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Saturday, January 17, 2009

European administration and the new Presidency, 2009

  1. Parliament upgrades MEPs' assistants to civil servants
  2. MEPs' access to EU summits under fire
  3. Energy security tops Czech Presidency agenda

Parliament upgrades MEPs' assistants to civil servants

17 December 2008

MEPs yesterday (16 December) overwhelmingly passed legislation to normalise the employment conditions of their Brussels-based assistants by developing a common set of rules.

The legislation aims to "ensure transparency and non-discrimination" by adding the contracts of MEPs' assistants to the wider EU civil servants' statute.

Under the new rules, which were finalised between the European Parliament and Council last night, employment contracts will be concluded for specific periods and assistants will enjoy "similar social benefits" to those of civil servants and salaries graded accordingly. All contracts must automatically end at the end of each legislature.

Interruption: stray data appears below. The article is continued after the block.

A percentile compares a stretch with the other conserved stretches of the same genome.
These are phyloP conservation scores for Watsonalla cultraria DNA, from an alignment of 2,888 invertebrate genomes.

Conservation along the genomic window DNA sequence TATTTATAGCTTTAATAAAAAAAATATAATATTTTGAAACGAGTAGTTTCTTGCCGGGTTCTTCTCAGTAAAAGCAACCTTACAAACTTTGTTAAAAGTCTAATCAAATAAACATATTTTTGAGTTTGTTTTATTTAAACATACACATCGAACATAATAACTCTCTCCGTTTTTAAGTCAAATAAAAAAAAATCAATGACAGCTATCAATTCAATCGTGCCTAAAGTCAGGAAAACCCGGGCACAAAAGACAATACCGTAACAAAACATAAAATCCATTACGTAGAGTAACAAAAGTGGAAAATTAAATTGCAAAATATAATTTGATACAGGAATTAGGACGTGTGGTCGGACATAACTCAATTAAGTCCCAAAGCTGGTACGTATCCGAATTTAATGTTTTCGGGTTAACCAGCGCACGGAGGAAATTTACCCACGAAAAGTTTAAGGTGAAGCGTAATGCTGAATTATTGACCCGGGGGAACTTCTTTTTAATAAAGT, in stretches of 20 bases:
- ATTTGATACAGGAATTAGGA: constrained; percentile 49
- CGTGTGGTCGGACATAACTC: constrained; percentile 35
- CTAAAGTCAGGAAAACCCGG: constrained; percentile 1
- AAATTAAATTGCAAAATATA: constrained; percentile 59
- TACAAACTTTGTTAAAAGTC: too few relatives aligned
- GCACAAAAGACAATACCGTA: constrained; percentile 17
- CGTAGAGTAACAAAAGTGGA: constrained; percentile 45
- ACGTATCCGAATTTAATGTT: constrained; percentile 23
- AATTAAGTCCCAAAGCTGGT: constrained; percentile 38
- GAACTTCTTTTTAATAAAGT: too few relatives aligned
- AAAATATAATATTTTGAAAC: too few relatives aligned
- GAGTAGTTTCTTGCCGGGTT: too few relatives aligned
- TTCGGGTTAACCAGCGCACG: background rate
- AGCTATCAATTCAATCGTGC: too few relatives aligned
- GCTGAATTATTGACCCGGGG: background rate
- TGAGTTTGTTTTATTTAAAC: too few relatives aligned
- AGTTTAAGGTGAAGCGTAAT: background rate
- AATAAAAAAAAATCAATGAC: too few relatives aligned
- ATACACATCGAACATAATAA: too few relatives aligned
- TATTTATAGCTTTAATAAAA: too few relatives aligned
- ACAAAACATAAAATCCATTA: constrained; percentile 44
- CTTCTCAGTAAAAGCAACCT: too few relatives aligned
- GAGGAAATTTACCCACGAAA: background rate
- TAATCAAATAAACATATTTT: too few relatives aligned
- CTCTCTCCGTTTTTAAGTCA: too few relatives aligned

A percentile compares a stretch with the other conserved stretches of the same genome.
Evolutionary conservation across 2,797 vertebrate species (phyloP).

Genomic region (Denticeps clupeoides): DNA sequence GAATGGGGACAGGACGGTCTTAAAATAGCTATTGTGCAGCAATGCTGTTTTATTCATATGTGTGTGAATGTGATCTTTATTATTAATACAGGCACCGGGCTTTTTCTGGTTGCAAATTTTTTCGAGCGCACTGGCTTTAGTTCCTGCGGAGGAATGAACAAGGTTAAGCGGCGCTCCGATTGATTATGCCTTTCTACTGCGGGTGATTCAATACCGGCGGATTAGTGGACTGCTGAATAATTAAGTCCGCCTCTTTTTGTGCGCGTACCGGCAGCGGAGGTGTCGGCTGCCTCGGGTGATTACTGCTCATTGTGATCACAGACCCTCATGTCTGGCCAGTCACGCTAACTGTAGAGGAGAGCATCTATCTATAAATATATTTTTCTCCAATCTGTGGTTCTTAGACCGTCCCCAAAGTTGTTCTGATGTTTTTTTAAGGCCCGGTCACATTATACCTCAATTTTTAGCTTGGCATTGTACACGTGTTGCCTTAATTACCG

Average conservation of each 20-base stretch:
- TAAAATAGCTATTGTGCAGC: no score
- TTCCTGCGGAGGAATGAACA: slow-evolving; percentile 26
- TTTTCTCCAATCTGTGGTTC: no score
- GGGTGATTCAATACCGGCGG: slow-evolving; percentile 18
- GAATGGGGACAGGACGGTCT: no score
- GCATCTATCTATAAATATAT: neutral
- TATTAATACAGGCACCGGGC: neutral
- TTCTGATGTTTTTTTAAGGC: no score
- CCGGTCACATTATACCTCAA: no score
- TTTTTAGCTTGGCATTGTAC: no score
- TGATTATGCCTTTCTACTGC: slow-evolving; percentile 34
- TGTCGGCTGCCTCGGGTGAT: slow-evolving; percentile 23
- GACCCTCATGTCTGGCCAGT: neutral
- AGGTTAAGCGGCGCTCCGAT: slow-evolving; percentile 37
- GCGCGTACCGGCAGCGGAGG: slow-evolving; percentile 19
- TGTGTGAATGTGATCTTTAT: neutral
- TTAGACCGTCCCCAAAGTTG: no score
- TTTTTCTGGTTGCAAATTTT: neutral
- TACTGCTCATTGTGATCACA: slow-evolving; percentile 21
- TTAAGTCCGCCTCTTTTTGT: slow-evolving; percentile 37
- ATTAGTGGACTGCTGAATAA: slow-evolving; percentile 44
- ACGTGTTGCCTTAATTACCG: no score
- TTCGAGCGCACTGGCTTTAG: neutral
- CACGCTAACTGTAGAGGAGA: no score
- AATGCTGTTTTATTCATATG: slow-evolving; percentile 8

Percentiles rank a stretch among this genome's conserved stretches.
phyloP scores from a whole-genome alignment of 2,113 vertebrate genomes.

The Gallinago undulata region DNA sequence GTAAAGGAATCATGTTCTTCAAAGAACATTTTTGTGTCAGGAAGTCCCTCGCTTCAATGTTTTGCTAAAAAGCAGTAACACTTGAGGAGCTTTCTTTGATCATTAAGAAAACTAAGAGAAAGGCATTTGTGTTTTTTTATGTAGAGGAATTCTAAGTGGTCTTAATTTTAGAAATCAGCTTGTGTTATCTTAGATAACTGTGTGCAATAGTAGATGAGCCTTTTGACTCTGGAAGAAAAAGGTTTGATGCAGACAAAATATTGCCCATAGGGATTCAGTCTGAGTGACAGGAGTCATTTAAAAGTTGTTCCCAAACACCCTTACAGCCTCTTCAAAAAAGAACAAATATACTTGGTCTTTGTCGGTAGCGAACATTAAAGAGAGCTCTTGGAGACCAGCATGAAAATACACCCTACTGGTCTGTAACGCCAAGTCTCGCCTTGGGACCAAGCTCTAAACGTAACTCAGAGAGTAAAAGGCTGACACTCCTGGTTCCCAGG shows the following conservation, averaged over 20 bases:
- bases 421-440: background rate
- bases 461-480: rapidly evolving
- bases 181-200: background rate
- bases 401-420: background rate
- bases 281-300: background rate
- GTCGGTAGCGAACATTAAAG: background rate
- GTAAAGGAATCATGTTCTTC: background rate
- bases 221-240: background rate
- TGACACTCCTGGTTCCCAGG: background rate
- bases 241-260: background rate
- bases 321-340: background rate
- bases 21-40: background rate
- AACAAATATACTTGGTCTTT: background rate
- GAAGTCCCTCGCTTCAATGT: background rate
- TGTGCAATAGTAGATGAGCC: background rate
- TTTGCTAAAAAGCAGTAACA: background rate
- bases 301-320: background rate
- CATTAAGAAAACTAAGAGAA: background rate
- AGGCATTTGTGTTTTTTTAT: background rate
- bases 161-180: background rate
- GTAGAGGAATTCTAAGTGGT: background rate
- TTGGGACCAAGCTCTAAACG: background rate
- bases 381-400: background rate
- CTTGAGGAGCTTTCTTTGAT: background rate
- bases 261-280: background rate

The regulation, which both Parliament and Council yesterday insisted would not require increases to the parliamentary budget, is designed to replace 27 different national schemes for employing and paying assistant with common rules on contractual relationships, taxation and social security.

From now on, assistants’ contracts and salary payments will be taken care of by the financial department of the Parliament itself. A maximum of 25% of their allowance may be used to fund research or "other advisory work".

But assistants will continue to constitute a distinct category of staff to take into account "their specific task of supporting members in carrying out their duties," while MEPs will remain "entirely free" to choose whom to employ, the tasks to be assigned to them and the duration of their contracts, according to the adopted text.